Thursday, 14 April 2011

Book Review: The Magician’s Assistant by Ann Pratchett

At the heart of this story all the women in this book are portrayed as alone and lonely whether they are married or have been married in the past.

Sabine accepts her future husbands offer to be his widow and she consents knowing that there will never be any opportunity to be his wife, no chance of anything more than this, his widow. Parsifal does not want a wife, but his generous offer masks the cruelty of unrequited love. He knows Sabine loves him, she has stood by him for more than twenty years as his faithful assistant, a long and intimate relationship based on secrets but with trust at its heart and a mutual understanding and respect for their profession. Ultimately his final act is meant as a loving act of kindness, he wants to ensure that Sabine is financially secure. However, well meant this desire is, financial security is not what Sabine desires.

Dot never stood up to her husband and she accepted Al’s rage as part of her married life. Kitty does stand up to Howard, her husband, but pays a heavy price for this brave attempt, because ultimately it does her no good, except to confirm that she has made a poor marriage. Yet only Bertie, Dot’s youngest daughter, appears to have any genuine opportunity of happiness and a chance to make a good arrangement, if only she can find the courage to leave home.

Throughout this story there is a false sense of security, as each character clings to what they know or believes makes them secure, whether it is a floundering relationship or a home, as each one of them hides their own ‘hurt.’

Sabine is the main character relaying facts and information sometimes in a dream like state that feels incredibly real as she grieves for her loss, because Parsifal’s death was a shock. She struggles to come to terms with the inevitable changes to her life and makes the necessary adjustments.

Ann Pratchett’s skill lies in her ability to weave a drama of intensely personal events but in revealing each new fact she is careful to dispel the sting that this shocking news might hold, by handling each event in a neutral manner. It’s as if she defuses the bomb as she unwraps it.

Sabine was as happy as she was allowed to be with Parsifal. The personal limits placed on their relationship and marriage made if far from perfect but Sabine settled for this arrangement knowing that it would be far from passionate. She knows she will never have a committed physical affair with him, not like his with Phan, his previous lover who died before Parsifal.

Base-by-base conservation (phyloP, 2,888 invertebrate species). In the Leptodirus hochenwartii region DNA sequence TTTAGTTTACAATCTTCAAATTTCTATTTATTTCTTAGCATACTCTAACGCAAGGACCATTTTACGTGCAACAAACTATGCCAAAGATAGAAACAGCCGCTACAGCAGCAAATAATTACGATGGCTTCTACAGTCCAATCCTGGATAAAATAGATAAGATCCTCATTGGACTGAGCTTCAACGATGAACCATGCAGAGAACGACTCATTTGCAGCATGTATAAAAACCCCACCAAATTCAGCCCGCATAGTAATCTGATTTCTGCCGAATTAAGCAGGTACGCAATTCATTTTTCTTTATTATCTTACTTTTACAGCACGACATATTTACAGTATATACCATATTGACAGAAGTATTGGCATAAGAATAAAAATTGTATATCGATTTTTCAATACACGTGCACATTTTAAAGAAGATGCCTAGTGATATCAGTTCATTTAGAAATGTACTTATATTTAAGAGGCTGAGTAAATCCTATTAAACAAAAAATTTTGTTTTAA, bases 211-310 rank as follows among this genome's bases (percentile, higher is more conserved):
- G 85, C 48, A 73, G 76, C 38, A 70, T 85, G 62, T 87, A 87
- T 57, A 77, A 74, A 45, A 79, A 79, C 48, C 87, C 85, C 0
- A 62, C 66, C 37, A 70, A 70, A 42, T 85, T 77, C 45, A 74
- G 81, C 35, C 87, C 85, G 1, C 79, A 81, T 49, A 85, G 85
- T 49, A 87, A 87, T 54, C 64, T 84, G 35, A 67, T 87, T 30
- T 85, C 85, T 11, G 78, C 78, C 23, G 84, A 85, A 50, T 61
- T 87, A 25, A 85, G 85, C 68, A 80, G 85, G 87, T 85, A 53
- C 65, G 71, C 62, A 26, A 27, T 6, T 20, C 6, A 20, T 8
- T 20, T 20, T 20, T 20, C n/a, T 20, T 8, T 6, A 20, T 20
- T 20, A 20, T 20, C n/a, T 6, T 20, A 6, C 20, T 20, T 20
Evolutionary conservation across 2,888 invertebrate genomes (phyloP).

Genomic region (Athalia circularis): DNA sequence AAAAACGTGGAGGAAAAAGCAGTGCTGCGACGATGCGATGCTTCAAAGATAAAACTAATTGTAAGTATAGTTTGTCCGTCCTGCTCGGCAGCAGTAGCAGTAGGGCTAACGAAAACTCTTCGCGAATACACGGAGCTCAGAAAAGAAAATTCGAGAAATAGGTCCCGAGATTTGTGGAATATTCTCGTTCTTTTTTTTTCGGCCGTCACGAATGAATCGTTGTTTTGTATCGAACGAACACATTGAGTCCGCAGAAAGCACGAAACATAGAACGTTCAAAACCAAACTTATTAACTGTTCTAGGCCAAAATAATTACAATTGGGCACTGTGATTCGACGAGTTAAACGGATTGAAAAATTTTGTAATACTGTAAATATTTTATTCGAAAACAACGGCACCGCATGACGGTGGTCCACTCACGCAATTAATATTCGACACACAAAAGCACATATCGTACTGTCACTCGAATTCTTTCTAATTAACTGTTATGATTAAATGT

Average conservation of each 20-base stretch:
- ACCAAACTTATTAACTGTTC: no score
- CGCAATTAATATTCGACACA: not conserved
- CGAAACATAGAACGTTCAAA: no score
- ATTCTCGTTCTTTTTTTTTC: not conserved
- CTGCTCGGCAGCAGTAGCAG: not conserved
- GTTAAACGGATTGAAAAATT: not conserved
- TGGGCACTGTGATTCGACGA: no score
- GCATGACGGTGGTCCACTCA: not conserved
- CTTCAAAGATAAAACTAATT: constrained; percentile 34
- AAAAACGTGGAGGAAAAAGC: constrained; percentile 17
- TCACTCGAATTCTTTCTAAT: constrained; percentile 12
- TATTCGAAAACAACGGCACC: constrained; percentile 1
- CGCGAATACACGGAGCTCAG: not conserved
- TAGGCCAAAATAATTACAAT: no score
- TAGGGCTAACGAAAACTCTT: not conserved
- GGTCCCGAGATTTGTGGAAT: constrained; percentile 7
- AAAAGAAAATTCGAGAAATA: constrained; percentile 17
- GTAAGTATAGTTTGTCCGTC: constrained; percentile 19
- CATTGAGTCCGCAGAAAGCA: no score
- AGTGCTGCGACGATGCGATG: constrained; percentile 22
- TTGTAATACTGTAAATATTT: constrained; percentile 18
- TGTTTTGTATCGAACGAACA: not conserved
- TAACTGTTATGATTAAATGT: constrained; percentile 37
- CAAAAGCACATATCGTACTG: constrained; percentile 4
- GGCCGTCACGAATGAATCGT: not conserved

All the characters, even minor ones, survive these events, with varying degrees of success, that Parsifal created by his desire to keep his past early life a secret. But as a proficient magician his ability to build an illusion and maintain the deception formed part of his daily life, he was adept at slight of hand and only shared information on a need to know basis. Parsifal specifically chose never to share his alternative history with Sabine. No consideration for how she might feel after his death is given. Was he selfish? Not really. He did not need to remind himself of his past life, the ugly truth of events that damaged him.

If any magic has occurred it is Ann Pratchett’s skilful manipulation of the reader who with careful guidance is shown each characters fears revealed and yet we never quite know exactly what they think. Each appears to be reticent to let go. Speak their mind. This theme of sadness runs throughout the book as each character grieves their loss. Dot accepts that her son would never return home to a small town mentality that would consider it necessary to remind him, daily, of his transgression. Kitty never really got over losing her twin brother, she felt abandoned yet she too knew he would never return, not here, to these narrow confines. But being excluded from her brother’s life ruined hers. Bertie never knew her brother or her father but she had to survive, grow up watching these two women cope, bear and mourn their losses.

Ann Pratchett has written an eloquent piece embroidered with lush descriptions using Los Angeles and Nebraska as good stark contrasts and backdrops for emotions and justification of characters emotions and life choices. Her characters are well crafted, flawed individuals, who struggle and do their best to lead good lives from the hand that they have been dealt. It would be too easy to say that Ann Pratchett used ‘Magic’ as a metaphor, it would be unfair and too simplistic to suggest that she has deliberately used slight of hand, or misdirected readers because this is a beguiling story from start to finish. Her use of magic tricks to frame her story equates to artist creativity, it’s even adroit.

The main character, Parsifal, which each character relates to and interacts with is never present, except as a phantom. He dies in the opening paragraph and yet his hold over proceedings is immense. And the fact he is homosexual has very little to do with this story which is primarily a strong tale of love versus loss versus release.

I strongly recommended this book as a great read!


  1. Okay, I'm sold! I so want to read this book now, after having read your wonderful review of it. Thanks Kay!

  2. Hi Kay - loved State of Wonder by Ann P.(reviewed recently on my blog) Not sure from your review how much I would like this one, but will certainly give it a go. She really gets into her characters, I find..